Storm damage on May 1 has caused dock owners to ask – Will my dock and lift be installed by Memorial Day? The second question is – Why do you set the dock so high? The answer to the first question is – It’s still too early to tell.
In an average season, installations will begin about April 1. Last year, there were several minor snow days in April. Three weeks into the season we experienced a late-season snowstorm of 23.2”. Obviously, this slowed us down even more. Once the snow stopped, it took a few days for it to melt and the properties to dry out enough that we could access them again.
The 2019 install season started as usual. Since then everyone has been hampered by
- High winds (mostly from the N and NE);
- Frequent rain has resulted in wet lawns and fields which mean – inaccessible properties; and
- High water levels again this year. (Yes, the water levels are even higher than in 2018.)
Also, keep in mind that in April, the water temperatures are barely above freezing and wet suits and waders provide little, if any, protection.
Let’s address each issue
Here’s an example of the storm damage that occurred on the morning of May 1, this year.
Around sunset on the evening of April 30th, the winds switched from the E to the NE. The winds kept building until 2 am. That’s when there was a sharp increase in wind gusts approaching 40 mph from the NE. These strong gusts lasted until 5 am and then tapered off, but only slightly. Combine this with steady winds – 20-30 MPH (all from the NE), and you have a recipe for storm damage. The result was a storm “surge” approaching 3 feet in water depth – with strong wave action on top of that.
The rising waters peaked about 10 am. This “surge,” combined with the wind gusts, resulted in damage to the docks that had already been installed. Some docks were completely submerged despite being set high above the current water depth. The result was we had to go back to assist those people with damage.
Here is the information provided by the National Weather Service.
National Weather Service data for May 1
HIGHEST WIND SPEED 30 HIGHEST WIND DIRECTION NE (40)
HIGHEST GUST SPEED 39 HIGHEST GUST DIRECTION NE (40)
AVERAGE WIND SPEED 14.5
WHAT CAUSES A STORM SURGE?
For a better explanation of why the water levels rise so high in Door County – see our previous post entitled – What is a water surge?
It’s also a good idea to refer to another post entitled – Boat Lift insurance which was published the morning before the storm. See the section on “wave damage.” By the way, we DO NOT have a direct line set up with Nature to anticipate these occurrences.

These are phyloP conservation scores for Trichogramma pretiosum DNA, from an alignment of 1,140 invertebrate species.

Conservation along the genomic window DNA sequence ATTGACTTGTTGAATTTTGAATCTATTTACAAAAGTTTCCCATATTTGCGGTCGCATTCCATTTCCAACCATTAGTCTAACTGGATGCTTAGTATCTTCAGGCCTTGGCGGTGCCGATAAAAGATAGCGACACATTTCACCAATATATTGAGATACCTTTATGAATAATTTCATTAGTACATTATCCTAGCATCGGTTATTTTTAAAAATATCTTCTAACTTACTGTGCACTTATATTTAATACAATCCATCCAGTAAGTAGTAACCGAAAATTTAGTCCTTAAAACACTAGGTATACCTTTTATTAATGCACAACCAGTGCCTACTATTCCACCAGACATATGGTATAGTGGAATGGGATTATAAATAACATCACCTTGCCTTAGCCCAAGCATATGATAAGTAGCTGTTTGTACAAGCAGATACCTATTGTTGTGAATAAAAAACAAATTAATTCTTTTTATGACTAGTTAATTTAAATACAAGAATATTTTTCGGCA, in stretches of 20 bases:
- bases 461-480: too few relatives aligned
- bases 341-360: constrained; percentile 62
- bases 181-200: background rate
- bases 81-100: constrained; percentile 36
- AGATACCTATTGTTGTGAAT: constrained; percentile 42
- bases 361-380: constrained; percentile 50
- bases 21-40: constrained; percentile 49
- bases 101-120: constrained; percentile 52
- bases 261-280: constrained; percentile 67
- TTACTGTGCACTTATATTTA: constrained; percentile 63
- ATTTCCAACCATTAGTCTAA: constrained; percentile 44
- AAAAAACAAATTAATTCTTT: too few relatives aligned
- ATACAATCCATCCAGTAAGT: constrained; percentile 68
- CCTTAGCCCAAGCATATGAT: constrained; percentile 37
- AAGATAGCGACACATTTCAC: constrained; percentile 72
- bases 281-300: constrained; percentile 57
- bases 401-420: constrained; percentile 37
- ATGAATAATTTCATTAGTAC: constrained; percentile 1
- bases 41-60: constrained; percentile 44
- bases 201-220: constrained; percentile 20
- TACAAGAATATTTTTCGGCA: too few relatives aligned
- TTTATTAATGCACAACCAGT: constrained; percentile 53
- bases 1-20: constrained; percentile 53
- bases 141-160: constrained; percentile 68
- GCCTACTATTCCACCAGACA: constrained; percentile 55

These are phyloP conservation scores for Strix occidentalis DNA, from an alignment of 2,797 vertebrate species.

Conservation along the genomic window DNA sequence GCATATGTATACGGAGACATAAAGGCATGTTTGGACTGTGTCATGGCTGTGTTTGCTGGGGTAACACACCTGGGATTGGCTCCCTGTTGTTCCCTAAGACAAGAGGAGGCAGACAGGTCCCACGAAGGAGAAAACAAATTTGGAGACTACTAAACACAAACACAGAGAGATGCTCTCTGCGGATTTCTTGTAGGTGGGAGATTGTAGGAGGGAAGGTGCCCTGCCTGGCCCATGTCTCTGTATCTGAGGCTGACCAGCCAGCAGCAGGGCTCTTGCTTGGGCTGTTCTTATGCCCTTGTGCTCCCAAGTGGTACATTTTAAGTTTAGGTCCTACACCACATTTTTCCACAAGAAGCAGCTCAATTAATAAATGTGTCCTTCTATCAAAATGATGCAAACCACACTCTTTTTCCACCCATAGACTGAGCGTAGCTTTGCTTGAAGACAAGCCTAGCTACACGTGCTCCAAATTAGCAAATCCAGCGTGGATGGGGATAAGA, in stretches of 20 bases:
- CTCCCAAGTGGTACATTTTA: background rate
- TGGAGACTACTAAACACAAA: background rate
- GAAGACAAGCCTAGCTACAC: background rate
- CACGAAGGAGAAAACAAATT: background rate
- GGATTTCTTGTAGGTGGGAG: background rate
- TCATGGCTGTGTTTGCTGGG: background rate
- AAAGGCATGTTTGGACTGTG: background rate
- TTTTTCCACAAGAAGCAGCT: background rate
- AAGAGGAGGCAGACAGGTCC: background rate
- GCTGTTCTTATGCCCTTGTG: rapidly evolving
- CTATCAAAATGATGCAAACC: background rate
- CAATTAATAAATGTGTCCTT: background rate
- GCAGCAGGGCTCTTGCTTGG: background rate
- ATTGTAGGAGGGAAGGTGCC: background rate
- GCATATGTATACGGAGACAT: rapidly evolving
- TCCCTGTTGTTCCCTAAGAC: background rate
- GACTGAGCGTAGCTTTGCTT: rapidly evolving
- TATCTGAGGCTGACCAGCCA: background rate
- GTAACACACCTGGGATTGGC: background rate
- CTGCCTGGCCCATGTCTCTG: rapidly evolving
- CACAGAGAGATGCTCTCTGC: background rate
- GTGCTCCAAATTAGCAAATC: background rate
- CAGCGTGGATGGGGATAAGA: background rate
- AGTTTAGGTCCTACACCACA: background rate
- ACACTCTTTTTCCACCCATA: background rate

We are currently receiving actual photos to publish in this same article. Check back in a few days. Feel free to send any photos you may have. We may use them as well. Send them to firstname.lastname@example.org.
Heavy snow this winter and frequent rains throughout Spring means most lawns and access areas have standing water. We can not move our equipment over it until it drys or we risk heavy damage to your yard.
FAQ – WHY MUST MY DOCK BE SET SO HIGH?
The water levels have been rising for a couple of years. This forces us to extend the legs to accommodate the higher water. By doing that we help protect you from storm damage.
As mentioned in a previous post you may receive a call from John, our service manager, seeking your permission to add longer legs to accommodate the increased water depths. The only alternative is not to install all the sections of the dock – usually one less section. Putting in one less section may be a temporary “fix” to help this year, but it is not a guarantee.
John NEVER calls unless it is necessary because we know it costs more to add new legs and it slows our install schedule down. The biggest cost is the labor to remove and replace the existing legs.
If you have augers on the legs, your dock must be placed on its side to remove and replace the legs. Last year some legs were already very short due to the higher lake levels. With even more depth this year we anticipated this leg replacement to be more frequent. All of our trucks go out with extra material each morning in anticipation of needing to replace dock legs.
If you get a call from John that usually means the crews are at your site and need your response. Without it they must move on to another location. Please return John’s call ASAP to keep things moving.
Check back here each week for any updates on the installs. We’ll share as much information as we can.
PWS is located at 7325 St. Hwy 57. That’s 1 mile North of County MM (Hwy 42) and 3 miles South of Sturgeon Bay at the Idlewild Road intersection.